Glencore booked $22.4 billion in income in Australia in 2015-16. It paid no tax. Not a cent. Qantas booked $15 billion. No tax. Not a cent. Origin booked $12 billion. No tax. Not a cent.

    The list goes on and on. Energy Australia: $7.8 billion income, no tax. Exxon: $6.7 billion income, no tax. British Gas: $6.2 billion income, no tax. Toll Holdings: $5 billion income, no tax. Bluescope Steel: $4.9 billion, no tax. Vodafone: $4.2 billion, no tax.

    When you probe the data, it’s pretty obvious we’re all being fleeced.

    • Exactly. Until there’s a much better regulatory framework for properly capturing corporate tax in Australia, there will be no public support for corporate tax cuts.

      Even in the US, there is litle public support for corporate tax cuts. People are sick and tired of corporate tax avoidance.

    • As regards the formerly state owned utilities the Thatcher government in the UK assumed that the dividend streams formerly paid by public bodies to the Treasury would be covered by the tax recovered from the privatised entities. They all set up ‘structures’ to minimise or pay no tax. As we all know corporations are shafting and free riding the community that they earn their profits from.

  2. Um, what about the fact that just about every other nation in the OECD has a slower immigration rate.

    We all know that foreigners come here to work for illegal wages. Unfortunately the left wing thinks everyone in the 3rd world is angelic.

    I do not care how much George Osborne has cut the corporate tax rates as long as Theresa May is kicking out low-wage foreigners to ensure that the jobs in England are given to Britons.

    Chicken Tandoori and Rogan Josh restaurants in England are closing because if they want to import a foreign cook, PM May says “you must pay them £29k/year or more”. Good riddance to those who can not compete.

  3. Be fair. For someone as obviously stupid as Morrison he can only master one piece of information a year.

  4. agree imputation needs (NEEDS) to go!! There is research out of Harvard and Columbia that I agree with that reflects that the optimal company tax rate is NIL (or low as possible). In the reports they use Ireland and Singapore as examples (that I recall)(there were others). Whilst it would impact my profession I support the drive to NIL company tax!!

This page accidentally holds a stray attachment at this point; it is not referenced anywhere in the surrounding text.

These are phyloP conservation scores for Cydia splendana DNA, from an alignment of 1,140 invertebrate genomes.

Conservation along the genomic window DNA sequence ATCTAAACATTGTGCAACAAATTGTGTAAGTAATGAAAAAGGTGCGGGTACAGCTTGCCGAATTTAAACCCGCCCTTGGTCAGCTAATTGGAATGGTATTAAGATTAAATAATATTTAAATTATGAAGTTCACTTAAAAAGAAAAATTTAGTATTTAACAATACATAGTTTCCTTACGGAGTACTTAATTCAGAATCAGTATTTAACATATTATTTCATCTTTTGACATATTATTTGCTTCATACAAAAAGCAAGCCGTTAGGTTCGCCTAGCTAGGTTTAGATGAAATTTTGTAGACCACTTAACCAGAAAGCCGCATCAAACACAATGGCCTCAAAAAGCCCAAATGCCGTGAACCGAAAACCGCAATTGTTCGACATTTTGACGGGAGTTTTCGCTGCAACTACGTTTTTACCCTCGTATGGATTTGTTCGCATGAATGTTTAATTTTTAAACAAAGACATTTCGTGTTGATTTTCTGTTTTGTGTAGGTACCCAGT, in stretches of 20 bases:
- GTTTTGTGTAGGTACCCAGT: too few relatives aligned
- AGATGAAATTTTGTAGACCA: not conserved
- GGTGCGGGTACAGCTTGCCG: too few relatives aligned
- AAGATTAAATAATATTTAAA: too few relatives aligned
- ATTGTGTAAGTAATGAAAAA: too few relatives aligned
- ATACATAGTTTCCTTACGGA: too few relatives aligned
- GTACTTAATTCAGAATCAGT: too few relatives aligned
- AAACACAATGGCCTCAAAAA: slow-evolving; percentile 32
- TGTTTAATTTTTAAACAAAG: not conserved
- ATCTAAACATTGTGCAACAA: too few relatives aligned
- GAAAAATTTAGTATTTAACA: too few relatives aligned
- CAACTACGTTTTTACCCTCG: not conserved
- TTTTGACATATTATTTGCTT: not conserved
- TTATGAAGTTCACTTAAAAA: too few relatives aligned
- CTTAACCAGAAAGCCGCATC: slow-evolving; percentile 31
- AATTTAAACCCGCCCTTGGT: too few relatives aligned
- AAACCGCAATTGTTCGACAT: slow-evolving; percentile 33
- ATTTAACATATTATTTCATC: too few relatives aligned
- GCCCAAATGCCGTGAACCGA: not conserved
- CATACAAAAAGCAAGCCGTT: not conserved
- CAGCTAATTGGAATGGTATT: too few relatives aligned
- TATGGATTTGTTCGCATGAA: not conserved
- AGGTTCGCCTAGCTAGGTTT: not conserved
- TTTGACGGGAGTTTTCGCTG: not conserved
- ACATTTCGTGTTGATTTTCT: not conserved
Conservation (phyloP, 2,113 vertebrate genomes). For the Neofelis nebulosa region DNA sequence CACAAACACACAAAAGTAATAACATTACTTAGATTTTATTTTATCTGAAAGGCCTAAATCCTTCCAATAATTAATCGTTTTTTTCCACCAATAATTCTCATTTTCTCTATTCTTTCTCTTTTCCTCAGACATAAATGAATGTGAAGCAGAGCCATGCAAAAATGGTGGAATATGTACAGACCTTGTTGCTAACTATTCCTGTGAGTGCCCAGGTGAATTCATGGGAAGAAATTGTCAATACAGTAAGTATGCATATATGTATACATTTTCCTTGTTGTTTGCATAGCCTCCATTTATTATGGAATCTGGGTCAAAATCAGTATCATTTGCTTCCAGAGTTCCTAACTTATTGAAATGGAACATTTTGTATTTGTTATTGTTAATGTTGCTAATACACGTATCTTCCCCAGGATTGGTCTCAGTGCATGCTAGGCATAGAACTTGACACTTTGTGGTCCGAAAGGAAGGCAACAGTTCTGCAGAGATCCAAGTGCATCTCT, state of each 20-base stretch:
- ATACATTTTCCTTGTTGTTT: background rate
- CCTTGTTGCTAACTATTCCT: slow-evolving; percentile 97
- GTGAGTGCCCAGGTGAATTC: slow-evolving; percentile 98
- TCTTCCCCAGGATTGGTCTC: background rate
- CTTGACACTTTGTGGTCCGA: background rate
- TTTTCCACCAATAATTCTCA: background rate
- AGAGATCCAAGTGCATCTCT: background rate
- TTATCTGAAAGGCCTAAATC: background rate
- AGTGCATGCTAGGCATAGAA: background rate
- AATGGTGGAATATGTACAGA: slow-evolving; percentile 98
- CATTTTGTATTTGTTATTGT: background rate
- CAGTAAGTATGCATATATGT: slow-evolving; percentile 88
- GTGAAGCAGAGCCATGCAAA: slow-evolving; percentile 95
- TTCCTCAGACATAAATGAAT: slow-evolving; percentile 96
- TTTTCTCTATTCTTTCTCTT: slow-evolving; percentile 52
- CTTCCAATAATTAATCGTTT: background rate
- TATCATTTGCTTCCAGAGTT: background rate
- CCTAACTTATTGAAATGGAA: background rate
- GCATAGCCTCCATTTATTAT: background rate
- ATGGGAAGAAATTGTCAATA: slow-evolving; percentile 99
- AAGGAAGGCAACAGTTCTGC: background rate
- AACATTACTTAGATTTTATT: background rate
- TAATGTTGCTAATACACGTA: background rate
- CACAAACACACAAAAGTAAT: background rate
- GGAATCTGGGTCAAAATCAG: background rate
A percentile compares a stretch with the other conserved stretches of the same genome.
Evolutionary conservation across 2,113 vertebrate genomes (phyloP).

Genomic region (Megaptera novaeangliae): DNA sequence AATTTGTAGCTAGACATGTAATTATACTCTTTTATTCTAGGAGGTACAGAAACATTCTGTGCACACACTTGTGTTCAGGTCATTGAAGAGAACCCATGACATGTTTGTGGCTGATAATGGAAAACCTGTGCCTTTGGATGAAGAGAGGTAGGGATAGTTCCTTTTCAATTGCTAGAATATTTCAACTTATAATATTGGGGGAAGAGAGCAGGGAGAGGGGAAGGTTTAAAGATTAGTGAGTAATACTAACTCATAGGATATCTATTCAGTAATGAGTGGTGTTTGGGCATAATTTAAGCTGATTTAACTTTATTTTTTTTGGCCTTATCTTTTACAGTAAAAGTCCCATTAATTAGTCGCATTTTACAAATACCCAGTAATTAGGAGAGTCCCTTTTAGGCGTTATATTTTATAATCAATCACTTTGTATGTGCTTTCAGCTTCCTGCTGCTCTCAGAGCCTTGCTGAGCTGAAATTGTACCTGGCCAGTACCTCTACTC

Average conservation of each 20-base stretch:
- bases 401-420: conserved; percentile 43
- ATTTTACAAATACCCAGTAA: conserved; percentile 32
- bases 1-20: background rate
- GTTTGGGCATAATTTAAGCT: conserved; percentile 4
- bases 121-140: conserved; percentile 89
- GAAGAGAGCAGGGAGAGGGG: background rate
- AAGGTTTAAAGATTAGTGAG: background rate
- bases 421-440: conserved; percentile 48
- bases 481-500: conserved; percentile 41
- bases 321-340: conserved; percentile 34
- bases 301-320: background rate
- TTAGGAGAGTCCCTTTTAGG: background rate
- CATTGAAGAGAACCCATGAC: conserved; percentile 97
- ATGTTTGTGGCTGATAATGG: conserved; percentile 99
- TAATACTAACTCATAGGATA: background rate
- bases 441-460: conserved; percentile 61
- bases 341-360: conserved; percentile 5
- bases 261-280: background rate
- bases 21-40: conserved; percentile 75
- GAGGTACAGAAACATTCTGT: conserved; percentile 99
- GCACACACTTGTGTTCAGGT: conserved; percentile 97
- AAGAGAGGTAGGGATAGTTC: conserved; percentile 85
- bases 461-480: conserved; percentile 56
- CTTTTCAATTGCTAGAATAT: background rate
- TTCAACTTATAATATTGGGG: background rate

• Is there are chance that their research is biased because the papers have been written by biased writers, or they have have been paid to get a certain outcome, or the universities themselves serve the interests of the big end of town?

      I agree that if you have no industry like Singapore or Ireland that its a good idea to give tax breaks to multinationals corporations to set up offices there so that they can become a tax heaven and lots of locals will be employed in the game of international income shifting and tax avoidance/evasion.

      For Australia a nil tax rate would mean that foreign takeovers would be even more attractive since we have real assets to sell while Singapore and Ireland have very little (only their real estate). The drain on our national income from the foreign takeovers is massive and increasing yearly, particularly because of their tax rorting.

      • I agree that if you have no industry like Singapore or Ireland that its a good idea to give tax breaks to multinationals corporations to set up offices there so that they can become a tax heaven and lots of locals will be employed in the game of international income shifting and tax avoidance/evasion.

        No they won’t. The tax-haven “office” is a switchboard and a mailbox. All the work that might otherwise have happened there is offshored to low-wage countries.